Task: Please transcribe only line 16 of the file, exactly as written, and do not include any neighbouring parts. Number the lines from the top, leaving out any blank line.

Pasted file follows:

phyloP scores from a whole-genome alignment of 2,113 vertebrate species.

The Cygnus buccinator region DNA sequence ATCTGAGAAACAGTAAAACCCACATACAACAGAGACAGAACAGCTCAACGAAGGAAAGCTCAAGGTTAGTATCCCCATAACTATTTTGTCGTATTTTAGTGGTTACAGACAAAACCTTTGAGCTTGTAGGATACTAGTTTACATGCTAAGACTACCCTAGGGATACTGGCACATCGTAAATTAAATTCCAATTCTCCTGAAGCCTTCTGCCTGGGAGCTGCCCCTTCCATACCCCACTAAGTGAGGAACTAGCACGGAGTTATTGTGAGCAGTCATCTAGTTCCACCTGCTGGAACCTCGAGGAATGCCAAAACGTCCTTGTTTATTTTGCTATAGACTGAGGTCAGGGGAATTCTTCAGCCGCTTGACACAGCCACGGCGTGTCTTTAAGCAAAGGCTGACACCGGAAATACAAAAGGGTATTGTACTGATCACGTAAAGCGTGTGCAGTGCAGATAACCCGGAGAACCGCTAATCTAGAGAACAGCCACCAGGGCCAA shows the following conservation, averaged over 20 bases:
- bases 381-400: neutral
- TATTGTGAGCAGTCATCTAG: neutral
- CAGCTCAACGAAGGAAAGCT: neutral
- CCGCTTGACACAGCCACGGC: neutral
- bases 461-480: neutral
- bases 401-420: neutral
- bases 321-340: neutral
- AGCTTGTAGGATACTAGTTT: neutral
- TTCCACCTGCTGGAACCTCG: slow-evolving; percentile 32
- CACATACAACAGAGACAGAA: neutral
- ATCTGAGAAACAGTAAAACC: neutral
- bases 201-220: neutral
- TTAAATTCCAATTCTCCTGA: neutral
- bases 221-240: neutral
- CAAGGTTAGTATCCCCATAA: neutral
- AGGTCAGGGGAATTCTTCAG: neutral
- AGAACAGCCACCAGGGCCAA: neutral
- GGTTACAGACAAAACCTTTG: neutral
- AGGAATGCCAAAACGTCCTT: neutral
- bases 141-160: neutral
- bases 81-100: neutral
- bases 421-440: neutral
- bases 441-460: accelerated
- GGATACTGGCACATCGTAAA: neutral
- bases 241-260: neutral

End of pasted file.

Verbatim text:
- bases 221-240: neutral